The first "wave" of snow moved through Saturday night along with the quick drop of temperatures. The snow reports that came into us Sunday morning were mostly in the 1 to 3" range, but near Morrison there were some reports of about 4".
There was quite a bit of ice that accumulated as that snow melted and then froze with the dropping temperatures. As we go forward, temperatures should remain cold enough so that we aren't seeing much icing outside of treated areas. What is to come will be a prolonged period of snow with some impressive snowfall totals probable through Tuesday.
Let's begin with timing and then we will talk about snowfall amounts. Through much of Sunday, the snow will remain in the mountains. That mountain snow will begin to move over the foothills, Front Range, and metro area this evening and overnight. By the time you wake-up Monday morning, which you should do so earlier than normal, there will be areas of accumulation and the commute will likely be slower than normal.
That will be just the start of the event. Snowfall will be heavier Monday, Monday night, into Tuesday morning. So, Monday morning's commute will be better than Monday evening's and Tuesday morning's. It appears that the "peak intensity" will be Monday evening for the Denver metro area. The system will be clearing out of Colorado later Tuesday through Wednesday.
For computer model watchers, little has changed to the timing of the system. The developing low-pressure area still remains weakly sampled for Sunday morning's models. Starting this afternoon, the models should have much better data to initialize and these upcoming model runs will be interesting to dig into, looking for any changes in the speed of the lee-side low and where it will ultimately develop. That development location and speed will clearly affect snowfall totals.
Speaking of snowfall totals, let's get into the "nitty-gritty". Overall there are no great surprises from the Sunday morning model projections of the snowfall totals. Assuming a 15:1 ratio (15" of snowfall is to 1" of water) the models-average snowfall amount in Denver remains 7 to 15-ish", and 8 to 15-20-ish" on the south side of the city over the Palmer Divide. If we are to take anything away from overall trends the past few days it will be to note that the totals have dropped a touch in the modeling (Model watchers, GFS remains consistent and yet the ECM and GEM are looking more similar this morning).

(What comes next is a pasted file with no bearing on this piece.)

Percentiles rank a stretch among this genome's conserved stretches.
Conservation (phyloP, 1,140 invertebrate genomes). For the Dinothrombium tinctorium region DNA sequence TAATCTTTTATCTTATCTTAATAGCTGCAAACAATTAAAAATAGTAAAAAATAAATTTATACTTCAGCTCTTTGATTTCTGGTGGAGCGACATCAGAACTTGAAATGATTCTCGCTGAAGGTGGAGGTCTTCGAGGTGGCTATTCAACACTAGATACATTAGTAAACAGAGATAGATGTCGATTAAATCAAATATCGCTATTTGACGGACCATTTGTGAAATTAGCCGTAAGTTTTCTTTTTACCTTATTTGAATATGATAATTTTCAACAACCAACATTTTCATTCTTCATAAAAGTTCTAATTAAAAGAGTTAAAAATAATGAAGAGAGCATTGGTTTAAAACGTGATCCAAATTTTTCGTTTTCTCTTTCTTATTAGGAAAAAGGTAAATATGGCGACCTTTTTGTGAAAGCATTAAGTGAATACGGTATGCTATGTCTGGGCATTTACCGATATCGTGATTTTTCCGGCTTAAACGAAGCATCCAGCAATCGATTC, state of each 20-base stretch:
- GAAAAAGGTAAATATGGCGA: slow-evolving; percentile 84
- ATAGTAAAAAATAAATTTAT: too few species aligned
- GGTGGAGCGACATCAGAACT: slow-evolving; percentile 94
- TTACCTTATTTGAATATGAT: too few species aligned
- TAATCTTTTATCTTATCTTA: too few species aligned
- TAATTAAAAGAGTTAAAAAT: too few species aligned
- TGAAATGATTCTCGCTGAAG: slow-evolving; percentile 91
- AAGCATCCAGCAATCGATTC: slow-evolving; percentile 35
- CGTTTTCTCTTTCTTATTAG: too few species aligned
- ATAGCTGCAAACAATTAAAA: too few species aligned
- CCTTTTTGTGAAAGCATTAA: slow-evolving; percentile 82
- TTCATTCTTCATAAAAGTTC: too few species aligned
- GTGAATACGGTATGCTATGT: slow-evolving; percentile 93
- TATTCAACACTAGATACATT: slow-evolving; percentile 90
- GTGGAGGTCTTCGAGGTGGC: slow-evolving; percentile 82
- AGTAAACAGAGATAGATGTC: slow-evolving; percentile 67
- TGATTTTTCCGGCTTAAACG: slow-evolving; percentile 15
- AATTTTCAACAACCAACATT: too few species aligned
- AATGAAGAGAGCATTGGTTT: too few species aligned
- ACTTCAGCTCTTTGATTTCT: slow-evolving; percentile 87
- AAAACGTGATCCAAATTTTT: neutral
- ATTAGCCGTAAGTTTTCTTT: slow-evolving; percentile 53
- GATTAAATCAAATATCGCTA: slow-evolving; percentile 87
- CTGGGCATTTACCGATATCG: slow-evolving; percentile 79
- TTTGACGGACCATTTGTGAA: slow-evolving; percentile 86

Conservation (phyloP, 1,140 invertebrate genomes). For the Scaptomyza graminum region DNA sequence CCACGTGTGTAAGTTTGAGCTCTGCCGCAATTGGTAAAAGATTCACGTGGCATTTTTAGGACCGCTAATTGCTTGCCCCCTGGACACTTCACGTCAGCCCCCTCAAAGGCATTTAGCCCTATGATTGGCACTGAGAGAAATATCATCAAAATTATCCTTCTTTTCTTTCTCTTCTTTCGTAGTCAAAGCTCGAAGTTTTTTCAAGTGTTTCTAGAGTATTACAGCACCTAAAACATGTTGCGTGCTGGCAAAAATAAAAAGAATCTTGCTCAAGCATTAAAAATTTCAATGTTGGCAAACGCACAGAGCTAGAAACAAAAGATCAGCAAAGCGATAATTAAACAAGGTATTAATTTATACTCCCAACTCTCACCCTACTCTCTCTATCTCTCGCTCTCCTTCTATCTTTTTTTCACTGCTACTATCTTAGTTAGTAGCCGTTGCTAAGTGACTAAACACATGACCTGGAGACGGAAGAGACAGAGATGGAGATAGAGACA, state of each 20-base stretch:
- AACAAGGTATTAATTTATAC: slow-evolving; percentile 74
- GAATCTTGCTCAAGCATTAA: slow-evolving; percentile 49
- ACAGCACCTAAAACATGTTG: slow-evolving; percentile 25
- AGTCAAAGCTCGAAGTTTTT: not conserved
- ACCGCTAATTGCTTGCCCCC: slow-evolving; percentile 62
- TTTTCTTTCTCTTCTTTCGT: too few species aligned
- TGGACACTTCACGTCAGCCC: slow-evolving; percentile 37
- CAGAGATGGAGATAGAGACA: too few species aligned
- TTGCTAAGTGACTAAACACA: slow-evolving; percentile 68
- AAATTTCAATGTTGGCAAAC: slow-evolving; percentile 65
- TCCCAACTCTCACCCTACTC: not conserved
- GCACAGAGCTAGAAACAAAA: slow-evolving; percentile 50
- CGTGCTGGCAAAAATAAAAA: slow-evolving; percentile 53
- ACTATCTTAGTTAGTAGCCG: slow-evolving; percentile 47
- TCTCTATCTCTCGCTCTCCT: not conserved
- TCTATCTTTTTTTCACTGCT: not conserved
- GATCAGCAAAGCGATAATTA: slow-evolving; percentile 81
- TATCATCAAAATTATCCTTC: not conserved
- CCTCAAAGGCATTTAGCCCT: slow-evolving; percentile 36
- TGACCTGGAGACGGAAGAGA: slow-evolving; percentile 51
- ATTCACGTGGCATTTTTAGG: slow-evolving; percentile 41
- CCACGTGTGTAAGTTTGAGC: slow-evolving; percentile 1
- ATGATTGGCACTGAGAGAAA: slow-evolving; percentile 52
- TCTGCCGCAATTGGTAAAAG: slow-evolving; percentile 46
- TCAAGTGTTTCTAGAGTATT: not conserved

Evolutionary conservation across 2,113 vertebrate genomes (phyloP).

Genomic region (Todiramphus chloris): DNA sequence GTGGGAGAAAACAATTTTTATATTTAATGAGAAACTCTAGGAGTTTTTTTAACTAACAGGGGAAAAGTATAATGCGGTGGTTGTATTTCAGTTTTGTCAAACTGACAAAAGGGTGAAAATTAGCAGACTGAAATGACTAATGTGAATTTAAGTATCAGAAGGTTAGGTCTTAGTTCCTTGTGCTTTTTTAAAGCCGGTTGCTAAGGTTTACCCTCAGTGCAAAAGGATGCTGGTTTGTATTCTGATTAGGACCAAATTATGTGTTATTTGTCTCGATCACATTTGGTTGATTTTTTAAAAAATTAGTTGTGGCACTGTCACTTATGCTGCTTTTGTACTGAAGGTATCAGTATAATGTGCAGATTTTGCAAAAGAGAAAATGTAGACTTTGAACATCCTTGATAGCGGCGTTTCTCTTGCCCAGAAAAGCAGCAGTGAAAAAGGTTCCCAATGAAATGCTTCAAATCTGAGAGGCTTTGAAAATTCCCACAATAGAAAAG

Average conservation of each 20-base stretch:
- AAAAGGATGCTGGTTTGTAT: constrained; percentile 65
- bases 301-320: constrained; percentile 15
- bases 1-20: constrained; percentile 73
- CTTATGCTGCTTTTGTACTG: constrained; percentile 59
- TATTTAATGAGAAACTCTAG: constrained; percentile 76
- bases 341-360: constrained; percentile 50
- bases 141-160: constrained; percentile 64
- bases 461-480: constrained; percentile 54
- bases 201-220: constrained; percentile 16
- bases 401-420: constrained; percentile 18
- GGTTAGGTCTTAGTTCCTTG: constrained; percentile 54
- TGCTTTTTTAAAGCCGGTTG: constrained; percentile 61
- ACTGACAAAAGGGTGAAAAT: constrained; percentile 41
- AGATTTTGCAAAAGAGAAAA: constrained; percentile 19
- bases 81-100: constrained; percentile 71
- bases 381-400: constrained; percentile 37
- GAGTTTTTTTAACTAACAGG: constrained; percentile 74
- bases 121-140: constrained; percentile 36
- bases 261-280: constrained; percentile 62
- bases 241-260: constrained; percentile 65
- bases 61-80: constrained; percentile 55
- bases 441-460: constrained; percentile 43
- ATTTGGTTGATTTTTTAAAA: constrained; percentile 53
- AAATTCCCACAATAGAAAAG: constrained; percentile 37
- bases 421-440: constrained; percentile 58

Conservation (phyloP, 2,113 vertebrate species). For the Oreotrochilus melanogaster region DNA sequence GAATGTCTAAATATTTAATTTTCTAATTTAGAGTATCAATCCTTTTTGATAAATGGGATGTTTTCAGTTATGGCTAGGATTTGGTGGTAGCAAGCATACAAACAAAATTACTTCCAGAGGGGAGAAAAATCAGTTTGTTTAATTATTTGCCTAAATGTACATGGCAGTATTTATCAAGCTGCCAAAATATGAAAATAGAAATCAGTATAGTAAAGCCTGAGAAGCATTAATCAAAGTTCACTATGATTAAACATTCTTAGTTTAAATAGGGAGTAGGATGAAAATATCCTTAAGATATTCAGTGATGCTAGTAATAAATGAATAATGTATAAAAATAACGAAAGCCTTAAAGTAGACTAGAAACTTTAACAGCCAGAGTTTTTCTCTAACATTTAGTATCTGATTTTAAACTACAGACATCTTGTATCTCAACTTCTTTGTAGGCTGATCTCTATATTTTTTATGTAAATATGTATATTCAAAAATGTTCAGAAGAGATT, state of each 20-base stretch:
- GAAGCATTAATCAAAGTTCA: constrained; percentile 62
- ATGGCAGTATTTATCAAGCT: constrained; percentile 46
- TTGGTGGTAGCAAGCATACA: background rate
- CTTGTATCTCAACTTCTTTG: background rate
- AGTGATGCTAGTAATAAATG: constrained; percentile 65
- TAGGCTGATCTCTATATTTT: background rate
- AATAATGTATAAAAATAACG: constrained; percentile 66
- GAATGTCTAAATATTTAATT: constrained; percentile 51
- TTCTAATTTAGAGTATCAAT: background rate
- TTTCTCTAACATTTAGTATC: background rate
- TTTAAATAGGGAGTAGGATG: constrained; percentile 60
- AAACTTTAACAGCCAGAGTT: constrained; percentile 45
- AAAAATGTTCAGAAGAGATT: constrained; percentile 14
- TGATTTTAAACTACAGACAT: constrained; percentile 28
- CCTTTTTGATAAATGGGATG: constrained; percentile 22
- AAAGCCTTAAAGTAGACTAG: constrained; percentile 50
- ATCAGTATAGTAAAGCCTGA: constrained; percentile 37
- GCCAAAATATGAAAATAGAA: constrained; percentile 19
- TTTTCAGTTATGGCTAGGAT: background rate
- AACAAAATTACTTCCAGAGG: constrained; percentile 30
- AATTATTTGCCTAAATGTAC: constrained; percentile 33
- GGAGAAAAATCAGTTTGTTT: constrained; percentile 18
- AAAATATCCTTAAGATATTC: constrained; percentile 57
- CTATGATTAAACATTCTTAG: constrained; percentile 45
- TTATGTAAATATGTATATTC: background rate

In general will continue to maintain our forecast, released Saturday night, as there is little evidence this morning to compel us to make any revisions for the Denver area. Some may argue we should drop the totals a bit, but we will await the Sunday evening models -- which should have much better data available to them -- before making any change. As you'll see here, the gradient of snowfall is for lesser totals to the northeast, heavy totals along the foothills and mountains, and heaviest amounts over the Palmer Divide and Eastern Plains.
This forecast "gels" well with the probabilities as computed in the ensemble modeling. For example, the short-range ensembles from early Sunday morning give us these probabilities of indicated snowfall amounts for Denver:
The GFS (American model) and GEM (Canadian model) probabilities are shown here for Denver:
Here is an updated look at our snowfall forecast today through Tuesday. We'll keep the Bust Index in the middle of the road as we wait to see how data looks as this system finally comes onshore today, and continuing to note uncertainly with exactly where the low will develop east of the Rockies.
For areas south of the Palmer Divide, the situation is a lot less clear per the recent model trends. This is specifically true for areas around Colorado Springs and southward. This will depend on how long winds refrain from staying out of the north. Northerly winds will reduce the chance for higher snow totals for Colorado Springs due to downsloping off the Palmer Divide, which ultimately depends on the track of the low. The GFS really shorts those locations in terms of snowfall. The Euro, NAM, and Canadian are still putting out some pretty hefty totals, which makes the forecast even tougher. That is why it is imperative to stay current with the forecast. Tonight's model run will take place when the storm is completely on shore, and hopefully can resolve this issue. Ranchers on the Eastern Plains still need to prepare for blizzard conditions from late Monday afternoon through the first half of Tuesday. This is especially true for areas north of HWY 50.
As for updates, we'll see how things progress and see if and when there is a need to get another update out. Obviously if things look different by this evening, we'll pass that along. If not, we may get something brief out tonight, or wait and see how things are shaping up Monday morning. Stay tuned!